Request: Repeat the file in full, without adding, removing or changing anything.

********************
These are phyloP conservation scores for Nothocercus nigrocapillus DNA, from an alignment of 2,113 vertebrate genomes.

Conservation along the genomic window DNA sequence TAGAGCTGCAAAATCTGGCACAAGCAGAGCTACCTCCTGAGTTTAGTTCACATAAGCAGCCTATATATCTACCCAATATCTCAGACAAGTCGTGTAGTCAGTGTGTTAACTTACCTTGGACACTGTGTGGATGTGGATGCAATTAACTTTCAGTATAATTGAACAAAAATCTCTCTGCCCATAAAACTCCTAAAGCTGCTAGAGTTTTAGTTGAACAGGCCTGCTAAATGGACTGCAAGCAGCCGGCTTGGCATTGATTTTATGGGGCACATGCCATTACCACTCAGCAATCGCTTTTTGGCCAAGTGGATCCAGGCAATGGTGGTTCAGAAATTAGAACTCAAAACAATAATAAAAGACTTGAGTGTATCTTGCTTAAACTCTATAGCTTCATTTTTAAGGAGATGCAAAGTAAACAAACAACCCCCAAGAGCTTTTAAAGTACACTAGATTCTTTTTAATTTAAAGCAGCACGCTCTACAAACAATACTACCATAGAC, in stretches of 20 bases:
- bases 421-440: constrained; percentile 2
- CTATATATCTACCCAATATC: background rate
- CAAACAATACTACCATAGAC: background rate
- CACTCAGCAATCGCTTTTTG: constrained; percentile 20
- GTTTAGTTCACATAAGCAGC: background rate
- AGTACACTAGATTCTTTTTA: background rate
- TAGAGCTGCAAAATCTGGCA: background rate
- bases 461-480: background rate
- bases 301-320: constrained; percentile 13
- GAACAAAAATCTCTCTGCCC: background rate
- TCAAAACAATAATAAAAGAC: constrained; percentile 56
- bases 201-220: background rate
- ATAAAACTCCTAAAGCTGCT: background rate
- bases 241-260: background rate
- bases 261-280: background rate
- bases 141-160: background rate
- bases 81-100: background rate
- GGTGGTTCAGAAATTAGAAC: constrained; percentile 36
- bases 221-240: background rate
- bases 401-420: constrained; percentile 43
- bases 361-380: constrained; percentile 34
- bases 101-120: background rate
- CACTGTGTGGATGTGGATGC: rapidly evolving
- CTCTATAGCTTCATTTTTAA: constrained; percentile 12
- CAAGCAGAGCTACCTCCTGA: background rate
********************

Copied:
These are phyloP conservation scores for Nothocercus nigrocapillus DNA, from an alignment of 2,113 vertebrate genomes.

Conservation along the genomic window DNA sequence TAGAGCTGCAAAATCTGGCACAAGCAGAGCTACCTCCTGAGTTTAGTTCACATAAGCAGCCTATATATCTACCCAATATCTCAGACAAGTCGTGTAGTCAGTGTGTTAACTTACCTTGGACACTGTGTGGATGTGGATGCAATTAACTTTCAGTATAATTGAACAAAAATCTCTCTGCCCATAAAACTCCTAAAGCTGCTAGAGTTTTAGTTGAACAGGCCTGCTAAATGGACTGCAAGCAGCCGGCTTGGCATTGATTTTATGGGGCACATGCCATTACCACTCAGCAATCGCTTTTTGGCCAAGTGGATCCAGGCAATGGTGGTTCAGAAATTAGAACTCAAAACAATAATAAAAGACTTGAGTGTATCTTGCTTAAACTCTATAGCTTCATTTTTAAGGAGATGCAAAGTAAACAAACAACCCCCAAGAGCTTTTAAAGTACACTAGATTCTTTTTAATTTAAAGCAGCACGCTCTACAAACAATACTACCATAGAC, in stretches of 20 bases:
- bases 421-440: constrained; percentile 2
- CTATATATCTACCCAATATC: background rate
- CAAACAATACTACCATAGAC: background rate
- CACTCAGCAATCGCTTTTTG: constrained; percentile 20
- GTTTAGTTCACATAAGCAGC: background rate
- AGTACACTAGATTCTTTTTA: background rate
- TAGAGCTGCAAAATCTGGCA: background rate
- bases 461-480: background rate
- bases 301-320: constrained; percentile 13
- GAACAAAAATCTCTCTGCCC: background rate
- TCAAAACAATAATAAAAGAC: constrained; percentile 56
- bases 201-220: background rate
- ATAAAACTCCTAAAGCTGCT: background rate
- bases 241-260: background rate
- bases 261-280: background rate
- bases 141-160: background rate
- bases 81-100: background rate
- GGTGGTTCAGAAATTAGAAC: constrained; percentile 36
- bases 221-240: background rate
- bases 401-420: constrained; percentile 43
- bases 361-380: constrained; percentile 34
- bases 101-120: background rate
- CACTGTGTGGATGTGGATGC: rapidly evolving
- CTCTATAGCTTCATTTTTAA: constrained; percentile 12
- CAAGCAGAGCTACCTCCTGA: background rate